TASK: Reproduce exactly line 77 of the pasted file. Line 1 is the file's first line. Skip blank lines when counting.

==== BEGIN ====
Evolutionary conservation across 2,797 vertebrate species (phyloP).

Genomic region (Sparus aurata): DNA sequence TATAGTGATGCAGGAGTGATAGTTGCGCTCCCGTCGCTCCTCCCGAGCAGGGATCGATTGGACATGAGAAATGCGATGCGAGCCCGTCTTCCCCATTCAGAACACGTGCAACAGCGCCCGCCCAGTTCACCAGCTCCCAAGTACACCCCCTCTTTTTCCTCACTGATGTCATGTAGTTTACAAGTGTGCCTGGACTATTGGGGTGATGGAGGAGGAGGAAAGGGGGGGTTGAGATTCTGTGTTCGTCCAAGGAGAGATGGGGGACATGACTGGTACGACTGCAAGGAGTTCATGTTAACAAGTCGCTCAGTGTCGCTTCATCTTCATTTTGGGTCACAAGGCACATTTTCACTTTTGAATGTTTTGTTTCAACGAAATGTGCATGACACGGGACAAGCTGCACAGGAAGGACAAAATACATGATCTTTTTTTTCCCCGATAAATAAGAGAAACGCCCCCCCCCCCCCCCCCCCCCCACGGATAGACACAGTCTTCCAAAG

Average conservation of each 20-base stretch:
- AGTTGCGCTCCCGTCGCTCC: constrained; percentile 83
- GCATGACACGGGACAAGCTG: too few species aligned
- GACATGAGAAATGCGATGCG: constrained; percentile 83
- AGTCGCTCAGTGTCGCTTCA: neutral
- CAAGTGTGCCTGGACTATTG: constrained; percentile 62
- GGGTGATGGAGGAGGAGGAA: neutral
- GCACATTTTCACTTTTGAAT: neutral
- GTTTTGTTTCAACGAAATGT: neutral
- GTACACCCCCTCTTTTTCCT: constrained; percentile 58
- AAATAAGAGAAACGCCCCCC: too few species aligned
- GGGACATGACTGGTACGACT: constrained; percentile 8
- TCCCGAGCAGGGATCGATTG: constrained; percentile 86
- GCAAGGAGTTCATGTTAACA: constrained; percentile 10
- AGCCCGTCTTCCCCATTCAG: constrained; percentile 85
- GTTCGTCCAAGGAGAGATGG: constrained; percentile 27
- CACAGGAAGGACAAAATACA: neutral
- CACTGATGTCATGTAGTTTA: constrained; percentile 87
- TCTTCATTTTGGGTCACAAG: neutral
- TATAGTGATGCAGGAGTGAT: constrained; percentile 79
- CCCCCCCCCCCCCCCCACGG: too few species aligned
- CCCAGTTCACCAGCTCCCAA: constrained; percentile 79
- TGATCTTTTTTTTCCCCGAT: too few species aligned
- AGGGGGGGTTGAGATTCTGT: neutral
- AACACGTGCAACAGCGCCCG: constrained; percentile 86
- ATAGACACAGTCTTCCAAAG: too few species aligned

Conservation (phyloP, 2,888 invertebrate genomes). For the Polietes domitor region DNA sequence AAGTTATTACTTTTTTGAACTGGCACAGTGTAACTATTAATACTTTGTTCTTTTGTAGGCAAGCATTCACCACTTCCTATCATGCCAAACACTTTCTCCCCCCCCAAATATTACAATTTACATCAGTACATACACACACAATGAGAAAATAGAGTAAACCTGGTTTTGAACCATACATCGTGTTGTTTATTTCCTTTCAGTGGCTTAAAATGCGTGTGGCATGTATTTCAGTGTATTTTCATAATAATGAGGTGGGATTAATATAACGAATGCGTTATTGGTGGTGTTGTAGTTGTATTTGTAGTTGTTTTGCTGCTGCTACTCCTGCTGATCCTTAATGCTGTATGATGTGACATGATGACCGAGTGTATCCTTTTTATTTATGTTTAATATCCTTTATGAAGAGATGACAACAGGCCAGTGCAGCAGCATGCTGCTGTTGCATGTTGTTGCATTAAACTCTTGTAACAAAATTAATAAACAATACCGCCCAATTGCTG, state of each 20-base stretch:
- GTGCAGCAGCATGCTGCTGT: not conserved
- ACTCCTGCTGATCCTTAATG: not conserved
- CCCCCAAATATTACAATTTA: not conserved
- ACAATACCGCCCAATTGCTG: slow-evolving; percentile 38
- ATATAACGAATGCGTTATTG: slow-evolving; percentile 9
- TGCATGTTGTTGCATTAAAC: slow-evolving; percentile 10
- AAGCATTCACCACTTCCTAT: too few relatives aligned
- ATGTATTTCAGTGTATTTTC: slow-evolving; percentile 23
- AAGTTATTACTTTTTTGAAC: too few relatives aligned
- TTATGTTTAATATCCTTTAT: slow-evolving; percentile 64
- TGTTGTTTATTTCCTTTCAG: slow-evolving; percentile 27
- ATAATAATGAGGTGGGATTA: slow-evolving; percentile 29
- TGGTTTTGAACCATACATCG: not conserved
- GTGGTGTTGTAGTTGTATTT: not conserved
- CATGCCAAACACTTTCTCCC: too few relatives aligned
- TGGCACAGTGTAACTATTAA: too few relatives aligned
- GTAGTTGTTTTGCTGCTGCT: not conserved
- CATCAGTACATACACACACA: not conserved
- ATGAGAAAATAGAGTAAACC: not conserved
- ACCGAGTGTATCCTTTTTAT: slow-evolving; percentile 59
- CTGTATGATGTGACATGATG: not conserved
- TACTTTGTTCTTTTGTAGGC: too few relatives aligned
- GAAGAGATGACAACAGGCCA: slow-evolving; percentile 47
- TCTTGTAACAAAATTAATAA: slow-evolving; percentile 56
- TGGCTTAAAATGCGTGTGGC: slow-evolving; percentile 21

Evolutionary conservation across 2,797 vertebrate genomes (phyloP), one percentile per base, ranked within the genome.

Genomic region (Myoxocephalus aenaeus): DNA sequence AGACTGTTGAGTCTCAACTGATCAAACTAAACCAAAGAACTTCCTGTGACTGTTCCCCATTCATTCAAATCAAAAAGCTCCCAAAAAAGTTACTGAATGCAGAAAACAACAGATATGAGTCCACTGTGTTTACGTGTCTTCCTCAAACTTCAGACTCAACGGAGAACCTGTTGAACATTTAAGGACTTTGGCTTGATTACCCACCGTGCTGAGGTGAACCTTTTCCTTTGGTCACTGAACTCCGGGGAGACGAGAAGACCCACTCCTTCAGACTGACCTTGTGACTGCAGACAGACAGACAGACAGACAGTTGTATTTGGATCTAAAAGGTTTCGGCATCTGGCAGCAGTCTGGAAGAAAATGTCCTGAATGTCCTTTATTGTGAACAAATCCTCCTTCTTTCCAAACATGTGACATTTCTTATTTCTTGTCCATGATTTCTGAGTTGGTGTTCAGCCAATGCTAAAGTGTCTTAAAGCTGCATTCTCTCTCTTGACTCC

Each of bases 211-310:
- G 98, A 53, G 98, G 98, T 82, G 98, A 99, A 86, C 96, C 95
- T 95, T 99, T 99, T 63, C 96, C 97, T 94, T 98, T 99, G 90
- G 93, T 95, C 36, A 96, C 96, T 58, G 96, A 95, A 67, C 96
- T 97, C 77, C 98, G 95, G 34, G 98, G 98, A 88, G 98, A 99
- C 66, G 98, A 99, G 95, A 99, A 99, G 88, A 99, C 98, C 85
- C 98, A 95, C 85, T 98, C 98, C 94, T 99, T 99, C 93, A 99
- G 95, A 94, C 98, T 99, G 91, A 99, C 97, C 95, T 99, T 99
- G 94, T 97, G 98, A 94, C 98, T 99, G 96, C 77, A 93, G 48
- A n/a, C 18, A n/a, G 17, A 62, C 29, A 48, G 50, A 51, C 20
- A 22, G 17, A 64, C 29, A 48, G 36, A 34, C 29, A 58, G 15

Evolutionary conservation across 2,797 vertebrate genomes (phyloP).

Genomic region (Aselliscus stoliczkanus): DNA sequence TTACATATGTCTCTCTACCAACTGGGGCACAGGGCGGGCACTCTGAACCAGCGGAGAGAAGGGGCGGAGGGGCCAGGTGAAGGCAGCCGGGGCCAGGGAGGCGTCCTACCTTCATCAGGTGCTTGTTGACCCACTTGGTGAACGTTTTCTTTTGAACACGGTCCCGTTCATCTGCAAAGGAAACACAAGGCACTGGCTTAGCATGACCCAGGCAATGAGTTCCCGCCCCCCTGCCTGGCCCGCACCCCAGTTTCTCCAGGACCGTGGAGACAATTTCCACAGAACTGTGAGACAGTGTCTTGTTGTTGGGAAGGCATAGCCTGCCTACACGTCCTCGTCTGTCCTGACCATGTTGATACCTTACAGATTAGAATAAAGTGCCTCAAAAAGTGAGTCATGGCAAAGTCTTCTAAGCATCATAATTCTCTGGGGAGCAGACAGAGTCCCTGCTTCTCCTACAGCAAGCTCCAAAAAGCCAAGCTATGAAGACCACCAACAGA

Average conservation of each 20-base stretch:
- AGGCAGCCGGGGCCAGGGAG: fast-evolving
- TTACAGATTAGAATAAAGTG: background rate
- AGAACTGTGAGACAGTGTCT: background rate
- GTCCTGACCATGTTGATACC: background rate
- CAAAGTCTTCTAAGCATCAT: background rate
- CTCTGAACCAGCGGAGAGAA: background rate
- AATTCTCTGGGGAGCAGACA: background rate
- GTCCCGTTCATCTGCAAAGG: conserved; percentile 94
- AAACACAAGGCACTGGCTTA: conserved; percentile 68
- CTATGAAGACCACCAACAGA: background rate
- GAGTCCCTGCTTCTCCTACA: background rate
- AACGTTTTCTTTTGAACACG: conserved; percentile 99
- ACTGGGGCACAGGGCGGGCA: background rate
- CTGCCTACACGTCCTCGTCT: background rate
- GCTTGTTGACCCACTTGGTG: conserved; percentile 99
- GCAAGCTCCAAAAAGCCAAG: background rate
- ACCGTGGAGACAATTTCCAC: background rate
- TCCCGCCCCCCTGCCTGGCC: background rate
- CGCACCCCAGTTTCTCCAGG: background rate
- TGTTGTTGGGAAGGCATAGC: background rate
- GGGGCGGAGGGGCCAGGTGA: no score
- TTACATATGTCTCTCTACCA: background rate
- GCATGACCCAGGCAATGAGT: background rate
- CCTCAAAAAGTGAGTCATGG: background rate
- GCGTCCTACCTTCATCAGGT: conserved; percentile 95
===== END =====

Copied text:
- AATTCTCTGGGGAGCAGACA: background rate